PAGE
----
Karen an Awesome Teacher from America

Karen Sunderhaft is a teacher that the Storypal Team met this past year. She was teaching 7th grade Honor English Language Arts. 

What motivated you to look for a pen pal exchange?
I fell in love with a great book called “I’ll Always Write Back to You:  How one letter changed two worlds” by Caitlin Alifirenka and Martin Ganda with Liz Welch. It is about a young girl from Pennsylvania who picked a pen pal from Zimbabwe when she was in 3rd grade. This book is a story of their letters, over many years, and how their friendship grew and changed both of their lives and their family’s lives forever.
I had my 7th grade Honor’s and Gifted English students read this book, and they enjoyed it as much as I did. It made them yearn for a pen pal from another land. Storypal was an excellent way for me to help them find that connection with students from a different part of the world.

 What are some of your teaching philosophies? 
I have been teaching for more than 20 years. I have a degree to teach from Kindergarten to 8th grade as well as extra teaching degrees to teach a special education class or even honors or gifted class.
I believe that my role as their teacher is not only to teach them how to write and to expose them to some very rewarding and thought to provoke books, but I really want to help them become more aware of other people and various parts of the world beyond themselves so they can begin to grow as a person.
There is another great children’s book by Dr. Seuss called “Hooray for Diffendoofer Day.” I love this book because it sums up how I want my classroom to be – a beautiful place to question, explore and examine literature, and the world beyond our doors and to have my students figure out where they see themselves. I also love to be creative and to challenge my student’s in many ways.Do you think lifelong friendships are possible? 
Yes, I absolutely believe that lifelong friends are possible. We can meet them in the most unique ways. It is those people we meet who share the same passions we do or even those who may seem so very different than ourselves that they inspire us to be better or help us define what is essential in our lives. I have a very good friend named Jenny, who my daughter helped me find as a friend.
When my daughter, Jessica, was 4 years old I took her to a children’s book story time. She went up to Jenny and her daughter and insisted that they have lunch with us. We had never met Jenny or her daughter before that day, but we all decided to have lunch together. Jenny is still my friend today – 13 years later and even after she moved away from Ohio to Texas. I get to see Jenny next month, and I can’t wait!.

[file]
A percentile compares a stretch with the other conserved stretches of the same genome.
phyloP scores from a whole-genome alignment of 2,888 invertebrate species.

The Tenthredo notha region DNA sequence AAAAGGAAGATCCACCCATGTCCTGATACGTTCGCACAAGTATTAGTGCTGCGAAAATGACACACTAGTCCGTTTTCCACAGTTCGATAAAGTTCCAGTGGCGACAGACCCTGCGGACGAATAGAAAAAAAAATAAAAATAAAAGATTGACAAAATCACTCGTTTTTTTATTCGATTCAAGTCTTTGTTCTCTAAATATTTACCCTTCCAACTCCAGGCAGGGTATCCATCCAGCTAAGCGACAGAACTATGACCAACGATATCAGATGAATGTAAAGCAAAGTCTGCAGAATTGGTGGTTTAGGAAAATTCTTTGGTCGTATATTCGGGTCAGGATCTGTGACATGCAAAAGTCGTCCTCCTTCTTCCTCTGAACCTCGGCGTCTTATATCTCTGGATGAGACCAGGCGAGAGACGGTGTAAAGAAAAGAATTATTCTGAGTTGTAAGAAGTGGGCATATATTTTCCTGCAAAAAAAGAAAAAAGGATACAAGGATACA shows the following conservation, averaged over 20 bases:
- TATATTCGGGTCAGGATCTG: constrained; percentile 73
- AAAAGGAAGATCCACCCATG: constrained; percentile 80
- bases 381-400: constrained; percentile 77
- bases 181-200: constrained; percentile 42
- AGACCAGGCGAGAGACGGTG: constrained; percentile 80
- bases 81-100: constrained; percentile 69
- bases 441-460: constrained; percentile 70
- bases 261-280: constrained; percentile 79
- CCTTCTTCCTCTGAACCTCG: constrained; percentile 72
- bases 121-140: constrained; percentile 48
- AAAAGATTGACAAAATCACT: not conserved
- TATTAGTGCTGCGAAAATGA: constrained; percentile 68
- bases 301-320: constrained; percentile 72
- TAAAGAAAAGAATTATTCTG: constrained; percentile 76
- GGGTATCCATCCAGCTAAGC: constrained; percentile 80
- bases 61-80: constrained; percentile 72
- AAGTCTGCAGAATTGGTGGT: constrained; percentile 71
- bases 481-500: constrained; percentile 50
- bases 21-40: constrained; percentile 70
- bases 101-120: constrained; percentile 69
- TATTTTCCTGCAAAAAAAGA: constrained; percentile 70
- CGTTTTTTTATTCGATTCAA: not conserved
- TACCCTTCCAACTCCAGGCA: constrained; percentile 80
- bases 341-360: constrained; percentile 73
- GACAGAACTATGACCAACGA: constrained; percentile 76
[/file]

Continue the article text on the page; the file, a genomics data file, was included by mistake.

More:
I also have loved getting to know Sumbal from Storypal. From the first time we spoke, it was an easy conversation, and I really admire her passion for connecting students from around the world. Lots of people talk about making a difference in this world, but very few people actually do something about it! Sumbal and her team are doing something about it.How did your students enjoy having a pen pal partner?
 My students really enjoyed having pen pals. They often checked their accounts to see if they had received a note back.
What is your take on global citizenship?

Global citizenship is more important today than ever before. We need to replace hate and misunderstanding with awareness and love.  I believe that by connecting with other students in other parts of the world, we can begin to understand what makes us similar and what different challenges we all face in our little piece of the world. There are so many times when I have been surprised about how small the world really is by some connections between people.  I believe this awareness and connectedness can bring about peace and human rights, intercultural understanding, citizenship education, respect for diversity and tolerance, and inclusiveness.

How can teachers encourage global leaders?
Short of traveling to other parts of the world, students need to become aware of and really understand and connect with people from other parts of the world through their classes in school such as English or Social Studies, but through getting to know people and finding friends from around the world. Being able to travel also helps and is essential in creating a true global citizen.

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